Defaint supporters of Egypt's deposed president Mohammed Morsi of Friday staged defiant protest rallies against his removal, with police firing teargas at demonstrators, amidst raising fears of renewed violence as the interim government authorised police to disperse them.
Clashes erupted as police tried to disperse demonstrators approaching a media complex, where most privately-owned Egyptian channels are based, to protest what they described as media bias. The protesters chanted against media figures as well as against the police and army.
Egypt's interim cabinet mandated the country's police force on Wednesday to disperse two pro-Morsi camps, which have each been in place for a month.
The Interior Ministry on Thursday asked the protesters to close the camps on their own accord and promised that any Morsi supporter who left before the police operation would be given "safe passage".
"The interior ministry calls on those in the squares of Rabaa al-Adawiya and Nahda to listen to the sound of reason, side with the national interest and quickly leave," interior ministry spokesman Hany Abdel-Latif said in a televised statement.
"Whoever responds to this call will have a safe passage and protection," he added.
But a spokesman for the Muslim Brotherhood said they could not take the government's promise seriously, given the continuing crackdown against the Islamist grouping, many of whose members have been arrested since Morsi's removal by the Army on July 3.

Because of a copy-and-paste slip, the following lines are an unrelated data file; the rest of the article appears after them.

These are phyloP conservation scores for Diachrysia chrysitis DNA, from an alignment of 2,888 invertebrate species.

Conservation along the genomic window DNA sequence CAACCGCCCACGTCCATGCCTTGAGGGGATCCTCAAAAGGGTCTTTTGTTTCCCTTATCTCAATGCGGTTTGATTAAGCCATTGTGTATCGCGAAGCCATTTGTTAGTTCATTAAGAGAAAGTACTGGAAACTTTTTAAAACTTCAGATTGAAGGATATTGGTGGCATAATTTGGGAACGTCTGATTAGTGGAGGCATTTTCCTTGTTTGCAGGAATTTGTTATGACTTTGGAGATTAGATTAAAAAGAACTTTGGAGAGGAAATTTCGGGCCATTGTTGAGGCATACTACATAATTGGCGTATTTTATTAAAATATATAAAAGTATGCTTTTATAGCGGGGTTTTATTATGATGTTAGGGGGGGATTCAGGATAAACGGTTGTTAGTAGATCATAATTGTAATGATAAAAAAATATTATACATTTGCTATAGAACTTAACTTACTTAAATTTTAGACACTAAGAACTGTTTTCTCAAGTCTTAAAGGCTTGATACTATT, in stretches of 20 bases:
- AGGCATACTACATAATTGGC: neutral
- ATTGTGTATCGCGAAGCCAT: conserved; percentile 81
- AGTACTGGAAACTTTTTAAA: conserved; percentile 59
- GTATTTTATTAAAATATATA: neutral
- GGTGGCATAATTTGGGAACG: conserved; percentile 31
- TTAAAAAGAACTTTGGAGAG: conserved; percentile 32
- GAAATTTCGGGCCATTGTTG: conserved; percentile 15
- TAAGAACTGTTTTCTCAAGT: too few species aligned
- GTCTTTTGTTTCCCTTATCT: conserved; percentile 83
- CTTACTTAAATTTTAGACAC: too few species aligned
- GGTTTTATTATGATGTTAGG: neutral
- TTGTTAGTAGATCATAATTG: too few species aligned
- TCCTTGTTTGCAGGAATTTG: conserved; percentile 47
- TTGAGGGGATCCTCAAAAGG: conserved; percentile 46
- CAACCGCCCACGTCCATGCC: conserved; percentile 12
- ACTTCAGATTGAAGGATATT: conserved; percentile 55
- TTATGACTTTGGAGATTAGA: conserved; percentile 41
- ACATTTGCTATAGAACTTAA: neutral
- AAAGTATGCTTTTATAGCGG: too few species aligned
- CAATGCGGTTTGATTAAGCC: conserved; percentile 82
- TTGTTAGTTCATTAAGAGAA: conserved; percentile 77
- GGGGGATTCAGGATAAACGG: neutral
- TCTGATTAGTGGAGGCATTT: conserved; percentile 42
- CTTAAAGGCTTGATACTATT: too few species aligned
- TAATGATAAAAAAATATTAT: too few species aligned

"I don't believe anyone involved in the military coup," said Mohamed Soudan, a senior official from the Brotherhood's political wing, the Freedom and Justice party.
Pressing ahead with their demands of Morsi's reinstatement as president, protesters staged a demonstration in front of Egypt's High Constitutional Court (HCC) building, near Cairo's Maadi district, Thursday night.
Morsi was deposed by the military following mass protests against him. The country's top judge Adly Mansour was appointed as interim president in a transitional period that would see parliamentary elections and early presidential elections.
For weeks, Morsi's supporters have been occupying two squares in Cairo to protest his ouster. They have vowed to remain until the former president is released from military detention and reinstated.
The Muslim Brotherhood's daily said that protesters will not be intimidated by the cabinet's statement stressing that the sit-ins are peaceful.
According to a security source: "There will be inevitable clashes between the Muslim Brotherhood [MB] and security forces in the coming few days."
The sit-ins have become flash points for the bloodiest confrontations since Morsi's ouster.
On Thursday, Egypt's interim cabinet said the sit-ins were disruptive and represented "a threat to the Egyptian national security and an unacceptable terrorising of citizens" and ordered the security forces to end them.
The authorities have portrayed the sit-ins as hotbeds of "terrorism," a term they use loosely to describe their opponents.